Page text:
However, to maximise economic and national sovereignty benefits, there is a need for a very systematic coordination of resources nationwide in the form of an explicit National Quantum Strategy with more considerable, versatile, and sophisticated (due to transformative power to amplify the outcomes and impacts for the nation per unit of resource spent) investments —beyond regular science-funding and adoption-subsidies mechanisms.

According to “A Quantum Revolution: Report on Global Policies for Quantum Technology” by the Canadian Institute for Advanced Research, as of 2022, at least 46 countries have already undertaken a more or less systematic approach to funding QT adoption (Figure 2). Unfortunately, Malaysia is completely blank on this map.

In 2006, Malaysia established the National Cyber Security (NCSP) strategy for safeguarding the country’s critical information infrastructure with no specific attention to quantum, even though already at that time, there was an ongoing buzz within the scientific community surrounding QT, evident from the explosion of QT-related patent applications.

However, even more recent relevant policies such as the National Fourth Industrial Revolution (4IR) Policy, Malaysia Cyber Security Strategy (MCSS) 2020-2024, Malaysia Digital Economy Blueprint (2021), or Malaysia Artificial Intelligence (AI) Roadmap (2021-2025) do not explicitly mention quantum development or any specific initiatives or efforts in that direction.

Figure 3 provides more details on the voids in comparison to regional counterparts.

It’s crucial to note that the data presented in Figure 3 is compiled from publicly available sources.

For example, there’s a noticeable absence of any homegrown quantum-focused startups from Malaysia. In contrast, such startups in quantum-leading countries in the region (e.g. Australia, China, Japan, Singapore, and South Korea), have abundant mentions in sources like the Global Brand Database and various public reports on the global quantum ecosystem.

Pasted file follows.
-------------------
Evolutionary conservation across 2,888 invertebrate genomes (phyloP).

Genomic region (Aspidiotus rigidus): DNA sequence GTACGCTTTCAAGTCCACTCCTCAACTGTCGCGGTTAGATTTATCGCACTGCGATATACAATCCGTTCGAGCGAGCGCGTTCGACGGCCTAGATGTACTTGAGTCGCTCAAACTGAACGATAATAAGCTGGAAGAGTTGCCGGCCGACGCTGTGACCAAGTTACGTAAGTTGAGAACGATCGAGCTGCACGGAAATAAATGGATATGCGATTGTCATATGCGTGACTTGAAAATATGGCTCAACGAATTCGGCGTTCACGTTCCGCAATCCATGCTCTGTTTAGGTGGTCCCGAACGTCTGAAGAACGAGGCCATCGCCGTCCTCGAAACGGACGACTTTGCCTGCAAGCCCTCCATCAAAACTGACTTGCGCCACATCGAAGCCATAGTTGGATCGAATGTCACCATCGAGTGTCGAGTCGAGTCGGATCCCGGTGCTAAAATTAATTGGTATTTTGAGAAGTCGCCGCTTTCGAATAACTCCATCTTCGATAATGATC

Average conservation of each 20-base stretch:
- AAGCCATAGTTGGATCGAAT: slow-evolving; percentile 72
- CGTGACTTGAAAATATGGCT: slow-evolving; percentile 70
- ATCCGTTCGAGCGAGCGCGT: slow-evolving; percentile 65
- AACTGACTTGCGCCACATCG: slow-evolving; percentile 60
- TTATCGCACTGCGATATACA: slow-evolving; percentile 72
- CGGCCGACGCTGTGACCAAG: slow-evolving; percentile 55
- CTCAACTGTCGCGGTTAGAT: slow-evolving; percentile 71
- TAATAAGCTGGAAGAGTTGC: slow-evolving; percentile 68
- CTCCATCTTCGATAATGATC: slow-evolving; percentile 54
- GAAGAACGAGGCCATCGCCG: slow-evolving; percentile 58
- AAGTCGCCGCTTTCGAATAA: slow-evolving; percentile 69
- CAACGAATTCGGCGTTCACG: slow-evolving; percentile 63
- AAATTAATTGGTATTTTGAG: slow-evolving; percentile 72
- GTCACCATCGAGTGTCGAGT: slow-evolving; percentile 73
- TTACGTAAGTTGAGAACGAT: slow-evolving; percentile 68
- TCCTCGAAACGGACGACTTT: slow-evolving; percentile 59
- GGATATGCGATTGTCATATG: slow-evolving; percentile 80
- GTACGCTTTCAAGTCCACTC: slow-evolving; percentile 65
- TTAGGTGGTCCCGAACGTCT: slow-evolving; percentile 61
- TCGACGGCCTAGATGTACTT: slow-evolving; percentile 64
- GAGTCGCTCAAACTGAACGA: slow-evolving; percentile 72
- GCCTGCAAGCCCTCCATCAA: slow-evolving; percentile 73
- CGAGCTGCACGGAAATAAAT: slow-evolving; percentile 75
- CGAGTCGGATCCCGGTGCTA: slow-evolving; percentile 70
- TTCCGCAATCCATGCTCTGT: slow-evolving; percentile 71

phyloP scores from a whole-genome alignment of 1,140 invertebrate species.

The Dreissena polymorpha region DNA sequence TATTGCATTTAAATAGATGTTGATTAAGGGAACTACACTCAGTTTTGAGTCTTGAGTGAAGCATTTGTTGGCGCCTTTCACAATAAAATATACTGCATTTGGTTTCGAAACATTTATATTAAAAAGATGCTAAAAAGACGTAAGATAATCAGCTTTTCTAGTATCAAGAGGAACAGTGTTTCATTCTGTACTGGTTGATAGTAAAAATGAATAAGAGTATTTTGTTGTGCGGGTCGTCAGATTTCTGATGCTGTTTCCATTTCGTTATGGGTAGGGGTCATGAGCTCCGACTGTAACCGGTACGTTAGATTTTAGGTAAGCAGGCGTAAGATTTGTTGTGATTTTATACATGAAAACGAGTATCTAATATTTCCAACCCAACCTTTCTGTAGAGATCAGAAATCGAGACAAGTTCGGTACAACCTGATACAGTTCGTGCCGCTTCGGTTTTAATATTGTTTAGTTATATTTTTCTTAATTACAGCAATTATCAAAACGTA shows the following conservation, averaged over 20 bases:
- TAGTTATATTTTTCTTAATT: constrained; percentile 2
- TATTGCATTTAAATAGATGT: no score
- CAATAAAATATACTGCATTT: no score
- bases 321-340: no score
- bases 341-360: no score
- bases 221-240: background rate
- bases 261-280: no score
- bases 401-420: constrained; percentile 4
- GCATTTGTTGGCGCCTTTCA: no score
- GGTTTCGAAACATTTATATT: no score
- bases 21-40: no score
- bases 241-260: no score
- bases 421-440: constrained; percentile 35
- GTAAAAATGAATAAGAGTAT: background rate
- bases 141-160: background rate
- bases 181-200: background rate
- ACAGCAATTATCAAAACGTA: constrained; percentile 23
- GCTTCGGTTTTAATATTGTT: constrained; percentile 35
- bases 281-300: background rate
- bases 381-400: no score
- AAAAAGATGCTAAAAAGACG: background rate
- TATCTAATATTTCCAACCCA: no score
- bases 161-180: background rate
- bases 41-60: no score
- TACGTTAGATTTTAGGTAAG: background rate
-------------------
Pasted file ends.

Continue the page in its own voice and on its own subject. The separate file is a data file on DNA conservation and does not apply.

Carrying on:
Also, several prominent Malaysian tech companies, particularly those operating in sectors directly impacted by quantum technology, such as banking and finance, chemicals, utilities, logistics, and automotive industries — including Axiata Group, CIMB Group Holdings, Telekom Malaysia, Tenaga Nasional, Petronas among others — are expected to demonstrate substantial interest in exploring quantum technology by now, as part of their broader business strategies. However, explicit indications of such investments are not readily available in the public domain. 

There are some quantum-focused fundamental scientific endeavours and research labs led by very dedicated enthusiasts among academics and students at Malaysian universities. However, unfortunately, these initiatives, at times even with global recognition, lack sufficient interest, support, and coordination from the government or industry, while Malaysia reportedly only “aspires to build its own quantum computer” (AAPPS Bulletin, 2023 33:32) and, at the moment, contributes to developing superconducting quantum computers at foreign centres of excellence, applied R&D centres, and innovation hubs in countries like Singapore, Japan, and their likes instead of vice-versa.

Despite quantum was not given sufficient attention in the NCSP strategy in 2006, the Malaysian Institute of Microelectronics Systems (MIMOS) established a research cluster focussing on home-grown quantum communication (QComm) systems. Even though the research appears to have dried up over the years (Figure 4), at one time, Malaysia’s significant contribution to the QComm field was well-recognised by the international community.

This begs the question: what has happened over these years? And come the year 2023, Malaysia has to ink an MOU with a foreign entity to fortify the nation’s digital terrain against the ever-evolving cyber threats.

Obviously, some serious gaps have developed over these years that deserve urgent attention and assessment by the current administration.

Certainly, there may be additional quantum-focused initiatives underway. Nonetheless, the level of visibility of these efforts in the public domain serves as a significant indicator of their seriousness, scale, and nationwide coordination.

Also, upon a visual survey of Figure 3, the correlation between input-output and outcome-impact columns is very obvious and profoundly underscores the urgency for Malaysia to also spearhead the efforts towards the development of a robust local quantum ecosystem, empowering domestic businesses, and reducing dependency on external sources by following the lead of other countries taking quantum seriously.

The quantum race is fast and furious. As the speed of the technological process has been accelerating exponentially, quantum computers might be here faster than we think. The good question: is Malaysia prepared to meet this new era while maintaining any resemblance of digital sovereignty?

Dr Rais Hussin is the Founder of EMIR Research, a think tank focused on strategic policy recommendations based on rigorous research.